Washington Redskins quarterback Kirk Cousins and Denver Broncos quarterback Brock Osweiler are both impending unrestricted free agents, and both players are in line to become extremely wealthy men in the very near future. Cousins is coming off of a season in which he first beat out Robert Griffin III for the Redskins’ starting job and then went on to lead the team on a surprising run to the NFC East title. Osweiler, meanwhile, played an integral role in the Broncos run to winning the Super Bowl 50 title, starting seven games in place of an injured Peyton Manning after rarely seeing the field during his first three seasons in the National Football League. Both players possess most (if not all) of the physical characteristics scouts and coaches look for in potential franchise quarterbacks, and both players have proven that they can win at the game’s highest level. In a perfect world for the Redskins and Broncos, they would each respectively get to keep the quarterback they’ve invested so much time and money in for a salary cap-friendly price. That chances of that happening in real life? Relatively slim.
While it would be shocking to actually see both players hit unrestricted free agency, all signs are pointing towards it happening at this point in time. Per ESPN’s Adam Schefter, the Redskins and Cousins have reportedly cut off discussions for the time being and have no further contract-related discussions scheduled. Schefter also added that the two sides simply will not be reaching an agreement on a long-term deal anytime soon, meaning the Washington’s can either designate Cousins as their franchise player – which carries a value of $19.8 million (fully guaranteed) for the 2016 season – or let him test the open market. Our guess is that Cousins will end up being franchised, but for the sake of this article, we will assume that nothing will happen before the March 1 franchise tag deadline, officially making the former Michigan State Spartan available to negotiate with other teams starting on March 7.
The situation surrounding Osweiler is a little more straightforward. First off, the Broncos are almost surely going to use their franchise tag on outside linebacker Von Miller, who was the MVP of Super Bowl 50. Secondly, out of respect to Manning, all contract talks with Osweiler are on hold until the 39-year-old quarterback makes a final decision on whether or not he is going to retire or continue playing in 2016. Osweiler reportedly wants to remain in Denver, but he is more than likely going to have the opportunity to test his value on the open market.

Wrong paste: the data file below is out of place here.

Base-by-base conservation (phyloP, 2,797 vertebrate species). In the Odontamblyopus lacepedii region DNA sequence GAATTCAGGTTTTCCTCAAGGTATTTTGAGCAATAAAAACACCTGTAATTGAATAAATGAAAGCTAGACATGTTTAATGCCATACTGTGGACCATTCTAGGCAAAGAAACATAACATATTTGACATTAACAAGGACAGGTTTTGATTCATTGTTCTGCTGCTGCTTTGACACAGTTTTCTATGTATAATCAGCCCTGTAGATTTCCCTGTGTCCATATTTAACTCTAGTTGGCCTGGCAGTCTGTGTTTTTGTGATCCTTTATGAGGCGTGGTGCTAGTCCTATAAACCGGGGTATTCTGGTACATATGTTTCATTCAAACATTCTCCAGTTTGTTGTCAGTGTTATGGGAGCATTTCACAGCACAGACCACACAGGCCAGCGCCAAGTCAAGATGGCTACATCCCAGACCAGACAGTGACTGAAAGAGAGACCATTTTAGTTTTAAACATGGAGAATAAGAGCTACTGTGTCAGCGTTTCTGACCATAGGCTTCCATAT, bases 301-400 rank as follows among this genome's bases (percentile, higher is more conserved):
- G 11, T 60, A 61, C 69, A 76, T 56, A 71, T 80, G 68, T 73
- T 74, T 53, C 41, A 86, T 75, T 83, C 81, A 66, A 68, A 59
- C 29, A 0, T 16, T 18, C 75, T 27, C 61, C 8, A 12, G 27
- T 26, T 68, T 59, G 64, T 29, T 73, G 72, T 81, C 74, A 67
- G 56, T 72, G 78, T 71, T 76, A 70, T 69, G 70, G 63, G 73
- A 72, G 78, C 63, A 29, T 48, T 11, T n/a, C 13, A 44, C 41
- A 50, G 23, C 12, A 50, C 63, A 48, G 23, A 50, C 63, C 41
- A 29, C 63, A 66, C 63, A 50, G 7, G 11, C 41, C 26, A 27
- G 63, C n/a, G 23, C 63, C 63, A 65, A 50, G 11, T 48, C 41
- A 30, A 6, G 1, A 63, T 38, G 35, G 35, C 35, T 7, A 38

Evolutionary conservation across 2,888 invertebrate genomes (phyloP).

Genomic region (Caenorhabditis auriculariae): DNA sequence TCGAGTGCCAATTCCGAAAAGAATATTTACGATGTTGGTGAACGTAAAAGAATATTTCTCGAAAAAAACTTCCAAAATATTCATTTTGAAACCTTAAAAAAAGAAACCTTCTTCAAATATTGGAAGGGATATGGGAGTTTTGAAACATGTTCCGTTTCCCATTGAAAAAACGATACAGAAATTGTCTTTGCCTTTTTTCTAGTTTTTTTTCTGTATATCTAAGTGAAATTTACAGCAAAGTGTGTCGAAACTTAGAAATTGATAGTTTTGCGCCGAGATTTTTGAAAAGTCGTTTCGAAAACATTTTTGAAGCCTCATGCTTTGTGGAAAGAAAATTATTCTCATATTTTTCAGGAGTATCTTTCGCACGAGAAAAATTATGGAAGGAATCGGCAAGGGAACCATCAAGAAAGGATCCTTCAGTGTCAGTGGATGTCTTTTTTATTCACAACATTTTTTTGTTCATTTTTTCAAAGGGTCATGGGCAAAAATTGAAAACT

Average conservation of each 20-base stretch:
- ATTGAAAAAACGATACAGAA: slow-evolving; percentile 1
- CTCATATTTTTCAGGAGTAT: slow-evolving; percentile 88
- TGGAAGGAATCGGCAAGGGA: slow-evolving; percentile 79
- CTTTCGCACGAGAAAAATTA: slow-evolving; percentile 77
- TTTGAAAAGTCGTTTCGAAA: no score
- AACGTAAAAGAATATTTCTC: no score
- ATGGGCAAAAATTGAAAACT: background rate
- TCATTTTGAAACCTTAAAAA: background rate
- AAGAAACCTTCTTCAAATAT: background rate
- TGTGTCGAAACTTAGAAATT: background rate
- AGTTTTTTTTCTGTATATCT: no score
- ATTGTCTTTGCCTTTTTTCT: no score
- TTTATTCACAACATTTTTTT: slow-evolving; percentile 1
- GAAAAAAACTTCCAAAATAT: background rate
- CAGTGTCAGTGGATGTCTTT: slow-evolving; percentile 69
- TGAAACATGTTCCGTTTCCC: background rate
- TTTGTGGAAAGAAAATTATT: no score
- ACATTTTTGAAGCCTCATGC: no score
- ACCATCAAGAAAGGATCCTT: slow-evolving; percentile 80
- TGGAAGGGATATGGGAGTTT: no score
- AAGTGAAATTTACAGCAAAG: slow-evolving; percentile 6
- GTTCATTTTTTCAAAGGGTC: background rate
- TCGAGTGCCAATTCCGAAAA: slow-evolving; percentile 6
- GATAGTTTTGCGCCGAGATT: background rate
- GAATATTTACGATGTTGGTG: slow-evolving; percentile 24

There will undoubtedly be bidding wars for both players if they end up hitting the open market, which raises the question, “who would be a better free agent acquisition: Kirk Cousins or Brock Osweiler?”
Before we go any further, here is a look at each player’s 2015 statistics:
- 16 starts
- 9-7 record
- 4,166 passing yards
- 29 touchdown passes
- 11 interceptions
- 101.6 quarterback rating
- 5 rushing touchdowns
- 7 starts
- 5-2 record
- 1,967 passing yards
- 10 touchdowns
- 6 interceptions
- 86.4 quarterback rating
- 1 rushing touchdown
As you can see, Cousins and Osweiler had very similar numbers when you look at them from a per game perspective. The bottom line to us, though, is that Cousins’ put up his statistics and won a division title with a far more inferior supporting cast than that of Osweiler. To be fair, some of Osweiler’s best performances came in crucial situations – specifically, comeback wins over the New England Patriots and Cincinnati Bengals – but we are far more impressed with Cousins’ body of work. On top of that, we have a much larger sample size to judge Cousins on, and the fact that he led a team that most people were projecting to finish near the bottom of the NFC standings to a playoff berth is something that we cannot overlook.
Five years from now, there is a very strong chance that Cousins and Osweiler could be two of the league’s best quarterbacks. With that being said, if we had to make a choice today, we would take Cousins over Osweiler.
All statistics courtesy of Pro-Football-Reference.